Home Topics Entrepreneurship Bootstrap or not Bootstrap (and other advice for startup entrepreneurs)

Bootstrap or not Bootstrap (and other advice for startup entrepreneurs)

by Shalin Jain, founder and CEO of HappyFox

Some entrepreneurs look for a problem in order to develop a product that solves it. My company’s history is different: I already had a startup, but we couldn’t find the right customer support software that met our needs and we created it ourselves. The problem found us and we solved it so well that we started offering our solution to other companies. The rest is history.

My company recently reached a major milestone: $ 10 million in recurring annual revenue in just seven years after we launched without raising a penny in borrowed funds. We didn’t need outside funding to grow about 70% year over year over the past three years, expand our team eight times, and generate demand while spending less than 6% of sales on advertising. We have remained profitable in every phase. So how did we do that?

Bootstrapping is not for everyone.

First off, it’s important to say that while we’re proud of the company’s bootstrap journey, this trail is not for everyone. Every product and line of business is different, and some are better suited for bootstrapping than others. In our case, we didn’t need outside funding as our products made immediate profits. Our lean team keeps overheads low and we have in-house skills to develop products without hiring engineers or designers first.

I think the bootstrap approach is possible in most startup situations, but not easy. It worked for us because we continued to focus on the product and focused on creating customer value in all of our decisions. We started with a feature set designed for small businesses and then expanded it for midsize and enterprise customers to accelerate our go-to-market plans and meet demand.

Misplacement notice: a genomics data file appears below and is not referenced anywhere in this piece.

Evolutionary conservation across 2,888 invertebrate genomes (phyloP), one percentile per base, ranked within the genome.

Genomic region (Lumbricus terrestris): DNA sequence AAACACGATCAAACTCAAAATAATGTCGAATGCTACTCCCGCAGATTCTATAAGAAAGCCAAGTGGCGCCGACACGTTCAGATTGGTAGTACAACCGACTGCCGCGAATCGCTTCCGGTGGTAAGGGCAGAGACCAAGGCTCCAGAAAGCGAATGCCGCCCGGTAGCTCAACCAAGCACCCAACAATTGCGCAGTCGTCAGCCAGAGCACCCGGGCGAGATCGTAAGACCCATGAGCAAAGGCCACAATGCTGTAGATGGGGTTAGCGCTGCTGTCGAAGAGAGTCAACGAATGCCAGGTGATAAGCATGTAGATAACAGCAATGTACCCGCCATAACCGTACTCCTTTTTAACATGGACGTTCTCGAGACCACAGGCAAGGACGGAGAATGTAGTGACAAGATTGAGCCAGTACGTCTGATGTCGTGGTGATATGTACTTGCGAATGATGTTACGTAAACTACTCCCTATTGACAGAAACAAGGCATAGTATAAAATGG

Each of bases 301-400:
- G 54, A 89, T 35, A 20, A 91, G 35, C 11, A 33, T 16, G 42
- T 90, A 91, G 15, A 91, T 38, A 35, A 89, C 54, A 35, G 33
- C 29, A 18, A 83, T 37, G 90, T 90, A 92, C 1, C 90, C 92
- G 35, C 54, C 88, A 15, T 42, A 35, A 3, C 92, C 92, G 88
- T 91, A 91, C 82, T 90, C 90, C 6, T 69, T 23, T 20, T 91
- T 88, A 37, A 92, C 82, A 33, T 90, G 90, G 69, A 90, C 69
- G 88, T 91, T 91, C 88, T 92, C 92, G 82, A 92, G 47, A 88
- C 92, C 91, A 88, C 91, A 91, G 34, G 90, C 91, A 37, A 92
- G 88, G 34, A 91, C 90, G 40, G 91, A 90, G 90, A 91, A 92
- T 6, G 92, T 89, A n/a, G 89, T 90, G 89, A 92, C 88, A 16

Staying lean was definitely an important factor in our Bootstrap success story. At the beginning of our trip, the product team also acted as marketing and sales people. They hosted webinars and created other types of content to raise awareness of what we have to offer and generate demand. Another factor that keeps costs down is the speed at which our product can be delivered – which shortens the sales cycle.

Building a high-performance team.

Our team has grown significantly in the seven years from starting ARR to $ 10 million. We kept marketing and sales lean, mainly through sales automation. When sales reps come on board, we provide extensive product training so they can act as trusted advisors to help the customer, not just make a sale. Sales automation allows them to focus on high value tasks.

We also strive to adjust our pace and processes as the team grows. When recruiting, we put talent before experience. We invest time in training and offer opportunities so that our employees can grow with the company. Everyone in every position is focused on making customers happy. In this way we achieved a CSAT of 96%.

We have great customer support software, of course – we built it ourselves with the automation and escalation features we couldn’t find anywhere else. Another factor that makes our team unique is that literally everyone has customer support. From the engineering team to other business areas, we all participate in the support process instead of putting customers in a silo.

Find your focus.

Whether or not you choose to bootstrap, it’s important to find a way to focus on a single product and goal. This was the best advice I’ve ever received from a mentor when I was just starting HappyFox and trying to manage multiple other products and ventures at the same time. I took his advice and put all the focus and discipline I could towards one goal and it was life changing.

In the years since then, I’ve learned something else about focus: We should all focus more on our strengths rather than worrying about our weaknesses. I would give this advice to budding entrepreneurs as well – don’t be afraid to learn new things, but remember that you don’t need to know everything. Find your business focus and leverage your personal strengths and you can find success booted or not.

Shalin Jain is the CEO and founder of HappyFox, a software-as-a-service support platform (SaaS) that offers a help desk ticketing system for businesses and an intuitively designed live chat software. HappyFox serves over 12,000 companies in over 70 countries spanning education, media, e-commerce, retail, information technology, manufacturing, nonprofits, government, and many other industries that have an internal or external support role.


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